Last year the Federal Aviation Administration (FAA) announced it would be requiring all drone owners to register so their personal information, including home address, could be published for all to see. This requirement was justified under the claim that personally owned drones posed a major threat to other forms of aviation traffic. A lot of people, including myself, called bullshit on that and now research exists backing up our accusation:
That research, shown in a study just published by George Mason University’s Mercatus Center, was based on damage to aircraft from another sort of small, uncrewed aircraft—flying birds.
Much of the fear around drones hitting aircraft has been driven by FAA reports from pilots who have claimed near-misses with small drones. But an investigation last year by the Academy of Model Aeronautics (AMA) found that of the 764 near-miss incidents with drones recorded by the FAA, only 27 of them—3.5 percent—actually were near misses. The rest were just sightings, and those were often sightings that took place when drone operators were following the rules. The FAA also overcounted, including reports where the pilot said explicitly that there was no near miss and some where the flying object wasn’t identified, leading the AMA to accuse the FAA of exaggerating the threat in order to get support for its anti-drone agenda.
So for starters all the “near misses” we’ve read about in the media weren’t near misses. A vast majority of them were mere sightings. But the FAA’s bullshit doesn’t stop there:
There hasn’t yet been an incident in which a drone has struck an aircraft. But bird strikes (and bat strikes) do happen, and there’s a rich data set to work from to understand how often they do. Researchers Eli Dourado and Samuel Hammond reasoned that the chances of a bird strike remain much higher than that of an aircraft hitting a drone because “contrary to sensational media headlines, the skies are crowded not by drones but by fowl.”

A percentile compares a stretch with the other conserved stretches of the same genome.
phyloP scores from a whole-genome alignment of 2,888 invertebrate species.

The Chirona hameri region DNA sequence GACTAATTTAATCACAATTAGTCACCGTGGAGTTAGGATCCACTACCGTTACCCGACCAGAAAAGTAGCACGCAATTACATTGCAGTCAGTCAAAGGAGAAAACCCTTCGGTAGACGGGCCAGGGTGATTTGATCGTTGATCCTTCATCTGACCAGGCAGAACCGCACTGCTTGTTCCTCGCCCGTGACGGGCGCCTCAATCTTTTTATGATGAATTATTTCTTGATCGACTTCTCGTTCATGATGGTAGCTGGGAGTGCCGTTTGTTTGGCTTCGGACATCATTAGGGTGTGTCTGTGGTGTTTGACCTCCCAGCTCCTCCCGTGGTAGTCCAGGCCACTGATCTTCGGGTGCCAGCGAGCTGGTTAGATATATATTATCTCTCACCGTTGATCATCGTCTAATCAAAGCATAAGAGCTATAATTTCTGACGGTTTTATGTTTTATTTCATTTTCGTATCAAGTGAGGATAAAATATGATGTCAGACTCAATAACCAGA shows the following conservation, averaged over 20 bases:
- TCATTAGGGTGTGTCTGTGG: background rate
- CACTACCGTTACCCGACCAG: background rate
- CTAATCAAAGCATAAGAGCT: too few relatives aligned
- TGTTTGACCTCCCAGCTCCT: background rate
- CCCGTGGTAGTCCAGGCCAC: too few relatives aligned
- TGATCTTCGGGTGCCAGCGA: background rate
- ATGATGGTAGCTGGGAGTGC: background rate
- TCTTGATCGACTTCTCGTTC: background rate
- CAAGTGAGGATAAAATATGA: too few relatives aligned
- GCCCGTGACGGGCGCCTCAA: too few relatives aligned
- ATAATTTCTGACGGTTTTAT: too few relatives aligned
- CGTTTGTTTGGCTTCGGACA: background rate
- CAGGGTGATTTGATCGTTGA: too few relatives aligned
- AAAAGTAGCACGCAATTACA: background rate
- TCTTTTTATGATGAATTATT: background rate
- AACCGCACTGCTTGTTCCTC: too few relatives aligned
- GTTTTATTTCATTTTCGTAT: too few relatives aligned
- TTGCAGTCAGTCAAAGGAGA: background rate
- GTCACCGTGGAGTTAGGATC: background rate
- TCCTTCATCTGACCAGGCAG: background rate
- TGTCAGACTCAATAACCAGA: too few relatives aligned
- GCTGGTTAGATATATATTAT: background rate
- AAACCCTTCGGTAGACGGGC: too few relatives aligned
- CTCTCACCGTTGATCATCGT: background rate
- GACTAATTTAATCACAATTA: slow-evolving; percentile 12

The researchers studied 25 years of FAA “wildlife strike” data, reports voluntarily filed by pilots after colliding with birds. The data included over 160,000 reported incidents of collisions with birds, of which only 14,314 caused damage—and 80 percent of that number came from collisions with large or medium-sized birds such as geese and ducks.
Emphasis mine. No drones have struck a plane yet, which means the threat of drones to already existing aviation traffic is still entirely unrealized. Hell, this combined with the fact most reported near misses weren’t near misses, we should actually take a moment to recognize how much of a nonissue personally owned drones have been so far. Drone operators by and large have been very well behaved.
The data on wildlife strikes is also valuable since it indicates that when a drone finally does strike a plane there probably won’t be much damage to the plane. Most personally owned drones are more fragile than the large or medium sized birds that managed to cause damage when colliding with a plane.
What we have here is another example of a government money grab disguised as a crisis. With the FAA’s new rules in place the agency can extract $5 from every registered drone operator and up to $250,000 from operating a drone without being registered. Furthermore, the FAA can up the fees and fines as it sees fit.